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Medical Staff

Medical Staff


The medical staff and the hospital historically have had a unique relationship of interdependence which has developed mostly over the last half century. In this symbiotic relationship, physicians need the technology and facilities generally available only at the hospital and the hospital cannot function without the professional services provided by members of the medical staff. Indeed, with the expansion of alternative sites for providing healthcare services, such as ambulatory surgery centers, the unique relationship between physician/healthcare provider and healthcare facilities has continued to evolve and to generate issues among those involved in the relationship.


In what began as a relationship which was often overlooked, the medical staff/healthcare entity relationship has grown into one of the most scrutinized and complex unions in the healthcare arena. Historically, most members of a healthcare entity's medical staff are not employees, or even independent contractors, of the healthcare entity. Typically, no compensation is paid by the healthcare entity to a medical staff member. (However, additional reimbursement concerns generated by adoption of the health care reform legislation has resulted in a shift toward increased employment and other relationships between physicians and healthcare entities). Rather, a medical staff member directly bills for the professional services he/she provides, and the healthcare entity directly bills for the technical/facility services it provides.

Thus, the relationship between a healthcare entity and a medical staff member is more in the nature of a limited "license" granted by the healthcare entity to the medical staff member to use its facilities to provide medical care, so long as certain requirements are met. As the healthcare industry continues to face increasing pressure from regulators and the market place, the medical staff/healthcare entity dichotomy likely will become more difficult to manage in a mutually beneficial manner. At the heart of this balancing act are the medical staff bylaws. The medical staff bylaws (i) establish the rights and responsibilities of medical staff members and the governing body and (ii) the governance structure of the medical staff. Well-drafted versions of this key governing document will assist in creating an environment where the medical staff and the healthcare entity can have a cohesive working relationship, which can enhance patient care. On the other hand, poorly drafted, piecemeal versions of governing documents likely will result in impediments to successful collaborations between medical staffs and healthcare entities.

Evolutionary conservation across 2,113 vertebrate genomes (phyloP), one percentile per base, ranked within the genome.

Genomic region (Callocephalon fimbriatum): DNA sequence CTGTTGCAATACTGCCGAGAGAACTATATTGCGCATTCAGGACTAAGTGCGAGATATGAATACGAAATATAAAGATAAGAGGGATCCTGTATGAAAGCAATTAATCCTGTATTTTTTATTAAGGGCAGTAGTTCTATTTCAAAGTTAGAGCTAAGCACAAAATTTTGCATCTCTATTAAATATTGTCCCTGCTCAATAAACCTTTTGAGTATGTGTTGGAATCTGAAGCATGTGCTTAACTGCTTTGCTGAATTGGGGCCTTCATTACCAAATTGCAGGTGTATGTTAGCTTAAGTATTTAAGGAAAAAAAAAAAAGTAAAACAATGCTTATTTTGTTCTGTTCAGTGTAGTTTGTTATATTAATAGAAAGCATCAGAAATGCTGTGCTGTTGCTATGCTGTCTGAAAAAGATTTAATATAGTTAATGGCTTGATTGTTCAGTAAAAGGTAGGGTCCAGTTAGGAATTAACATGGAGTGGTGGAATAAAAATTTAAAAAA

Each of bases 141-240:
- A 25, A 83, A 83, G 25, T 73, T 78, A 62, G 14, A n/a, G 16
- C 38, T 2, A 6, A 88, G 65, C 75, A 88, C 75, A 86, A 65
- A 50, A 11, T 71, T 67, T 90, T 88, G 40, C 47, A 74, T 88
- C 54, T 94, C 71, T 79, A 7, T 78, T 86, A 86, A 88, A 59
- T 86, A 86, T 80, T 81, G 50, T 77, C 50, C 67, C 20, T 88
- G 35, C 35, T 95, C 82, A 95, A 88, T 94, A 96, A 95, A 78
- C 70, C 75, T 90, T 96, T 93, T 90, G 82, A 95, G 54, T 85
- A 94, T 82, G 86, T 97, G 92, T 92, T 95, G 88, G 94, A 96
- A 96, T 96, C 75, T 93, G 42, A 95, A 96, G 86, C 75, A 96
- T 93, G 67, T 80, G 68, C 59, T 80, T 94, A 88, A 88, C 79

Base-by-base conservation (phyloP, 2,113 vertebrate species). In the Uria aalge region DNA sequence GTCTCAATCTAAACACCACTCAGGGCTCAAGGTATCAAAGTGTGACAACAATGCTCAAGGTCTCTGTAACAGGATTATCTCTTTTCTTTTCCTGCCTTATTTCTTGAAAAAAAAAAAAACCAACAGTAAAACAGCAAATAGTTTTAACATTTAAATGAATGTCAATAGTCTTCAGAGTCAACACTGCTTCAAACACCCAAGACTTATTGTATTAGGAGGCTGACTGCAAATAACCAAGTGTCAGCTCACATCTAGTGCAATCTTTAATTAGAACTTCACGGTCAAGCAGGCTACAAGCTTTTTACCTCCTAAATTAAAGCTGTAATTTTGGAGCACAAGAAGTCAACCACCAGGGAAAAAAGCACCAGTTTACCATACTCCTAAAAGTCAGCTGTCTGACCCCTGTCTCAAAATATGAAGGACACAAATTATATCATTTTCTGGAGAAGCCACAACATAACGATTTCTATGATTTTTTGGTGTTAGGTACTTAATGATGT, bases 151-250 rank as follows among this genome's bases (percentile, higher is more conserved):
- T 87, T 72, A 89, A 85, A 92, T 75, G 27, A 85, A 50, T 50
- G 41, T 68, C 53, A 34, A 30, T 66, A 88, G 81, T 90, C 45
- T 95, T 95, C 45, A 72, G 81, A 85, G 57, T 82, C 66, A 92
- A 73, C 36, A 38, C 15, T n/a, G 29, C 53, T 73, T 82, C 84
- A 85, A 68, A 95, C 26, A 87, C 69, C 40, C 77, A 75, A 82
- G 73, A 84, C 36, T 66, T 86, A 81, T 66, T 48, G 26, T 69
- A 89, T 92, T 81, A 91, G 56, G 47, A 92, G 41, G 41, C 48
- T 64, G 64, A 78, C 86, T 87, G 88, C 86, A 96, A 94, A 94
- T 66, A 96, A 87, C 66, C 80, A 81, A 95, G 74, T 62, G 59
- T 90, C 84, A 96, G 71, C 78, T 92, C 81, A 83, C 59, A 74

At the beginning of the twentieth century, the American College of Surgeons ("ACS") was focused on the improvement of the quality of care provided to patients. The ACS started a movement to work on standardizing hospitals in the United States. As an organization of physicians, one of its focuses in this standardization movement was on the medical staff of hospitals. See generally, Tom Curtis, The Medical Staff, Treatise on Health Care Law, Chapter 6, ยง 6.01 (Michael G. McDonald, et al eds., 1995) for a detailed discussion of the historical background of medical staffs. The ACS eventually developed a program of standardization of hospitals, which required participating hospitals to submit to annual surveys. In what became the basis for the Joint Commission's Standards, the ACS standardization program was the beginning of the development and refinement of medical staff organizations.

Future Direction

As the standardization movement evolved, the ACS was joined in 1952 by the American Medical Association, the Canadian Medical Association, the American Hospital Association, and the American College of Physicians to found the Joint Commission for the Accreditation of Hospitals, now known as the Joint Commission ("the Joint Commission"). Id. It was the Joint Commission that established the first set of guidelines for credentialing members of the medical staff and the granting of privileges at hospitals. Since that time, the credentialing and privileging guidelines have helped guide the formal development of the modern medical staff. Id. At the opening of the twenty-first century, the Joint Commission has continued as a part of its mission to improve the organizational standards of the medical staff. Indeed, the Joint Commission is one of the driving forces in medical staff oversight.

Excerpt from Karen S. Rieger, Eric S. Fisher, Stephanie A. Russo, The Fundamentals of Medical Staff Issues: Minimizing Risks and Maximizing Collaboration, Fundamentals of Health Law (American Health Lawyers Association Nov. 2011).